Three reasons iWeb may be doomed
I like iWeb. Apple's website creation tool is easy to use, creates great looking sites, and has been installed on just about every new Mac since 2006. In fact, I've written about iWeb for Take Control Books, and I often recommend iWeb to Mac users who are seeking a powerful website tool but don't want to face a tough learning curve.
However, I have a nagging feeling that we may have seen the last of iWeb. The app wasn't updated as part of the iLife '11 release, and Apple remains mum on the future of iWeb.
I'll be the first to say that I hope I'm wrong, but there are three factors that probably point to the demise of iWeb.
1) Facebook: When iWeb first appeared as part of iLife '06, Facebook had yet to become a phenomenon (the service as we know it officially opened on September 26, 2006). Part of the initial attraction of iWeb was the ability for Mac users to easily create web pages for sharing photos, videos and personal experiences. You'd launch the application on your Mac, pull photos from your iPhoto library, type up a little story and update your site, which was usually hosted on MobileMe. Apple later added Facebook integration to iWeb, so anything you published on your iWeb site also could update your Facebook page.
Well, given the ubiquity of Facebook (as of April 2010, about 41.6 percent of the US population was estimated to have a Facebook account) and the ability to update your followers on what's happening in your life from just about any connected device, does the world really need a Mac-only website design tool with limited connectivity and a reputation for creating bloated HTML?
Facebook has probably done more to eliminate the use case for iWeb than any other factor. It's free (iWeb prefers MobileMe or third-party hosting, although you can use it with a free Dropbox account in a pinch), it's accessible from any type of computer and most mobile devices, and it does exactly what most people were using iWeb for -- posts photos, videos and personal updates.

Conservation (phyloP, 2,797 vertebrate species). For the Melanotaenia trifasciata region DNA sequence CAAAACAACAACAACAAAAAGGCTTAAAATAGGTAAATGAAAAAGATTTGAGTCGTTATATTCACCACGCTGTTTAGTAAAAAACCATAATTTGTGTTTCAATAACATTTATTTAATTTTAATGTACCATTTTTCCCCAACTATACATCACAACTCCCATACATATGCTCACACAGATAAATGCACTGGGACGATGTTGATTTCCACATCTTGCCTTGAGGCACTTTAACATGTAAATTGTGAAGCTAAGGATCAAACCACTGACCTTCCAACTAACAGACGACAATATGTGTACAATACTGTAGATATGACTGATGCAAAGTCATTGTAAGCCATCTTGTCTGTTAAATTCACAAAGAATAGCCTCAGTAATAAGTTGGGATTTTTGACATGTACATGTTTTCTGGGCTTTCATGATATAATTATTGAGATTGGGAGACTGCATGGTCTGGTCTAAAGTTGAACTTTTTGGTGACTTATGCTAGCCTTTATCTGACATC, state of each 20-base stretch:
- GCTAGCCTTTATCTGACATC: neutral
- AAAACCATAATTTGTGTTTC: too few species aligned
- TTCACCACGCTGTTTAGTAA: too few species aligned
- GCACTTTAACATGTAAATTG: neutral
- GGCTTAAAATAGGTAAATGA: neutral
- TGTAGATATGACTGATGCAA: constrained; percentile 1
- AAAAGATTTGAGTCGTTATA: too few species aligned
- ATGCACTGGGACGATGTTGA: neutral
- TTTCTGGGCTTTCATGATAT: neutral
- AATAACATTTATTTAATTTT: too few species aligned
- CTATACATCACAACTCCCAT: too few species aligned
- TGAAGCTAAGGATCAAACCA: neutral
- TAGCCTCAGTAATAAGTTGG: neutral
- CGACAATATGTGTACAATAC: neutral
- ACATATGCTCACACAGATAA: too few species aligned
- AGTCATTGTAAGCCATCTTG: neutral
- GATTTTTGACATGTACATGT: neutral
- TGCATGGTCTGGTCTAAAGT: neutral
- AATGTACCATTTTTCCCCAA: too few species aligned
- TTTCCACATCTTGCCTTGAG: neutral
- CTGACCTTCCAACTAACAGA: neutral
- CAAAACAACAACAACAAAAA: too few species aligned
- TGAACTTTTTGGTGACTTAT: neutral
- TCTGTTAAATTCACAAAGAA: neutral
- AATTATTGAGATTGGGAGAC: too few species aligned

2) Content Management Systems: For companies that may have a mix of Macs and PCs, it doesn't make a lot of sense to use a Mac-only tool to create and maintain a website. Many firms have chosen content management systems like WordPress, Joomla and Drupal to create powerful websites and blogs. Not only can those sites be updated from any computer with a modern web browser, but the Apache/MySQL/PHP framework that powers these content management systems means that added functionality is just a plug-in away.
Sure, iWeb's nine widgets and ability to add HTML snippets provide a surprising amount of flexibility, but that's nothing compared to the thousands of plug-ins that have been developed for the big content management systems. Those systems are also supported by thousands of independent developers and designers who have created beautiful and functional themes. The handful of iWeb theme developers who are supporting the app just can't compare.
3) iWeb just isn't mobility-oriented: I alluded to this in my first point, but the fact that iWeb is a Mac-only application at this time could be one of its biggest failures. Yes, there are lightweight MacBook Airs that can run iWeb while you're on the road, but wouldn't it be nice to be able to update an iWeb site from an iOS device? At this time, iWeb doesn't lend itself to mobile updating since it stores the working files for each website locally on a Mac.
Perhaps Apple will surprise us all and bring iWeb into the future with a cloud-based service that is updatable from any device, but I think the app has reached the end of its usefulness. What's your opinion? Do you think that we'll see an update to iWeb concurrent with the launch of other cloud-based MobileMe services? Leave a comment below.
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